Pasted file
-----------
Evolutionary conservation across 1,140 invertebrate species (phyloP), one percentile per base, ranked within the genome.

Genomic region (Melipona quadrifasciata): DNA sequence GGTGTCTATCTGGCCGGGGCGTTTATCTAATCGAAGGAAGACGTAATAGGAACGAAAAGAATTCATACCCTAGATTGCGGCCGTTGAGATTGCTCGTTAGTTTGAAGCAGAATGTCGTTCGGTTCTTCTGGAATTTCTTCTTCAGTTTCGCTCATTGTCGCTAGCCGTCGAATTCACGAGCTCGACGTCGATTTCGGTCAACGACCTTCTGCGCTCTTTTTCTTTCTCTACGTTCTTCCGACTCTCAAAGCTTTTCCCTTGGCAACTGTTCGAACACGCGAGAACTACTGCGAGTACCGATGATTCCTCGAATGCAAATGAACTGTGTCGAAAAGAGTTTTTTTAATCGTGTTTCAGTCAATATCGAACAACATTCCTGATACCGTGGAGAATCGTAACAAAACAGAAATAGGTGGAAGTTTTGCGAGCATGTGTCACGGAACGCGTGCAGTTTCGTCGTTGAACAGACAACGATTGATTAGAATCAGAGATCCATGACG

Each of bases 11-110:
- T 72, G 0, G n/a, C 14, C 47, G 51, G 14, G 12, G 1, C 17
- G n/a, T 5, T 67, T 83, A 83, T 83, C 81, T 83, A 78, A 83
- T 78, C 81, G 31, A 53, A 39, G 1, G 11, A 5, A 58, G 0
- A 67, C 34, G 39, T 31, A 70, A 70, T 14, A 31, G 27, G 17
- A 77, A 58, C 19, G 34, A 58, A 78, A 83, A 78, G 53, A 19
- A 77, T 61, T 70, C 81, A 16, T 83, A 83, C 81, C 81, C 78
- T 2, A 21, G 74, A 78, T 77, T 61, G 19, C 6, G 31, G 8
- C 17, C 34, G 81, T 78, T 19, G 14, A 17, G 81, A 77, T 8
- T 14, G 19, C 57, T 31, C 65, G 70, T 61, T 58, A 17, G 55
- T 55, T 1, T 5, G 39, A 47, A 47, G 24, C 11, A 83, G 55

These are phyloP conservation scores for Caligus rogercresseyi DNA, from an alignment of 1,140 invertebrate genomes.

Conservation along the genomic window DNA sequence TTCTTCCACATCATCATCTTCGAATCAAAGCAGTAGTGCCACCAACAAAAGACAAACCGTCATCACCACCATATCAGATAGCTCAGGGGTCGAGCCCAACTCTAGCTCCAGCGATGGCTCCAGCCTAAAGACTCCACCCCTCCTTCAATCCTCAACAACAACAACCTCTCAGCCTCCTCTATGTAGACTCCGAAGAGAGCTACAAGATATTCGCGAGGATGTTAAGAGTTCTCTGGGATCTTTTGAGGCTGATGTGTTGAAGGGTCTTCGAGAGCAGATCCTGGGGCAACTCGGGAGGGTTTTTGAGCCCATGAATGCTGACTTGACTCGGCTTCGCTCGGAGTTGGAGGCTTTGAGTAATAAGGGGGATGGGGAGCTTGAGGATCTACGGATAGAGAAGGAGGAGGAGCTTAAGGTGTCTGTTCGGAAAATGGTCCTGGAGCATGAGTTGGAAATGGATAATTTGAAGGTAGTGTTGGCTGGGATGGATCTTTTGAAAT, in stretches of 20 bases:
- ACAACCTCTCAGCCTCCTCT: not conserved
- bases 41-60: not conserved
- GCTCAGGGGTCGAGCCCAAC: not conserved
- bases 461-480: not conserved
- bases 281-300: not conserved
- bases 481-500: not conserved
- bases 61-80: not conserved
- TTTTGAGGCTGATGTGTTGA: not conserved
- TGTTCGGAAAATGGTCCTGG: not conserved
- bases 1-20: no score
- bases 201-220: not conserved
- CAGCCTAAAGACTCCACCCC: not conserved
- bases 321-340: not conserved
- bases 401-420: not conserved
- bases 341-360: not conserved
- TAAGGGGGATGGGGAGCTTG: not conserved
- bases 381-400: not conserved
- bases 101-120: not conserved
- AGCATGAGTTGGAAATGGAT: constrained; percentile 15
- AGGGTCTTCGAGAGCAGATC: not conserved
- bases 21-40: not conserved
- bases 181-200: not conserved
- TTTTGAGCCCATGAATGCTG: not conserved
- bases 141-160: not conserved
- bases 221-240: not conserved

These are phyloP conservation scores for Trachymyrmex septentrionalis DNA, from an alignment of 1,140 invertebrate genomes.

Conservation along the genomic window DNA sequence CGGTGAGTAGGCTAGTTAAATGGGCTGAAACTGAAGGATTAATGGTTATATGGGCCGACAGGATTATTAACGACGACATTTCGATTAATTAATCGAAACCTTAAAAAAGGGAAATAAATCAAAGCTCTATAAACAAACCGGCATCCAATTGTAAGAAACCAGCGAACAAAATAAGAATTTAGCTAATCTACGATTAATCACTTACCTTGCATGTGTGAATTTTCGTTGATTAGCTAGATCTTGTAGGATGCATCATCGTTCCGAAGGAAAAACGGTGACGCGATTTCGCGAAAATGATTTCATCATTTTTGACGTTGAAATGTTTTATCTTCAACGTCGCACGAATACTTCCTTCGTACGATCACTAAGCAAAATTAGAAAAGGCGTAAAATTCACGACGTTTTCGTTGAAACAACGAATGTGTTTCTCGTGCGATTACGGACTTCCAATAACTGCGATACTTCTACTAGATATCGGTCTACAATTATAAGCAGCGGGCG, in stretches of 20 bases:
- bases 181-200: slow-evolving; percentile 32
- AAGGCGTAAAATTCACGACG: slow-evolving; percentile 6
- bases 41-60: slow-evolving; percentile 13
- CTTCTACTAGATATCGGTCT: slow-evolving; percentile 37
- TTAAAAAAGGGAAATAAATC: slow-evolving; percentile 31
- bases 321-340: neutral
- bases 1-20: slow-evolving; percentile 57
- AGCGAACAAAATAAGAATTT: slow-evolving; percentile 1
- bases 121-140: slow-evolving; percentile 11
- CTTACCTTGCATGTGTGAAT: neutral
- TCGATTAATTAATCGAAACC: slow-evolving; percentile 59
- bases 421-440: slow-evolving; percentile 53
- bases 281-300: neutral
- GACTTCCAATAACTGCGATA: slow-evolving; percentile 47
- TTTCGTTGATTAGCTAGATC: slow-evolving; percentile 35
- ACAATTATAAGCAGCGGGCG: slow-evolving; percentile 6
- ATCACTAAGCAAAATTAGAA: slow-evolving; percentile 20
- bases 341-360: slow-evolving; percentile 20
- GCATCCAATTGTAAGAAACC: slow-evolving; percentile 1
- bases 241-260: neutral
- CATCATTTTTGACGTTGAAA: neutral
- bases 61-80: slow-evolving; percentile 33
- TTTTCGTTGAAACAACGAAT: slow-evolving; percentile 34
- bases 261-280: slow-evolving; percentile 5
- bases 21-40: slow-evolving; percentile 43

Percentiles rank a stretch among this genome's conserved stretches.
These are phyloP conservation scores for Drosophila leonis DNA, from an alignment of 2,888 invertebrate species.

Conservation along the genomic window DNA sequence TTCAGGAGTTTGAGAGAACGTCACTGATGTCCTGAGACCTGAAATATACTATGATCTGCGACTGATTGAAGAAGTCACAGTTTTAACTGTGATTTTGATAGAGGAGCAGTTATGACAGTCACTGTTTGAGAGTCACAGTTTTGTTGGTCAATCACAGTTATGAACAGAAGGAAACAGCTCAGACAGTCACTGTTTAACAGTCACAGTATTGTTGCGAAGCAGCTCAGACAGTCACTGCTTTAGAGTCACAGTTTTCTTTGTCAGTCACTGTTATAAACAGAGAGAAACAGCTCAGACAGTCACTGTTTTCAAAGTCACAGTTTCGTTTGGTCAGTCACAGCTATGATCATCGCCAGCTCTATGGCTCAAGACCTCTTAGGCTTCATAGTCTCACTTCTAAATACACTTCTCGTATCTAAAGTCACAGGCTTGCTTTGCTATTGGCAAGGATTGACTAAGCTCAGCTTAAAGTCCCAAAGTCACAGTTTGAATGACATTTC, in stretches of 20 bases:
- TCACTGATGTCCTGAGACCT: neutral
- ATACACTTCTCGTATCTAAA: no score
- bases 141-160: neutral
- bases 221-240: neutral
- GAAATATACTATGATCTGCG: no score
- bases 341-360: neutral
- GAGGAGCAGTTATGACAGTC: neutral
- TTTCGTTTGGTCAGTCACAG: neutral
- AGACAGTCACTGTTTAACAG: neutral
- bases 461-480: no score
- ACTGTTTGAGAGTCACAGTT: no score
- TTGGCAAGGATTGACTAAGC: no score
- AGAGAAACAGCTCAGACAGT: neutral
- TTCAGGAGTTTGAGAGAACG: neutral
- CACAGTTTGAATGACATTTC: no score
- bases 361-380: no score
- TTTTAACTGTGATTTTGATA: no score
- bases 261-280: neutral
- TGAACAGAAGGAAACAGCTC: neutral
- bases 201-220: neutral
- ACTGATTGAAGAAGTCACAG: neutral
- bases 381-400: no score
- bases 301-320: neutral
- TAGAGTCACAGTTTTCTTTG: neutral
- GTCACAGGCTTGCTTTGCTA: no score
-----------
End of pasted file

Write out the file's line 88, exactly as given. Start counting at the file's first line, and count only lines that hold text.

- bases 261-280: neutral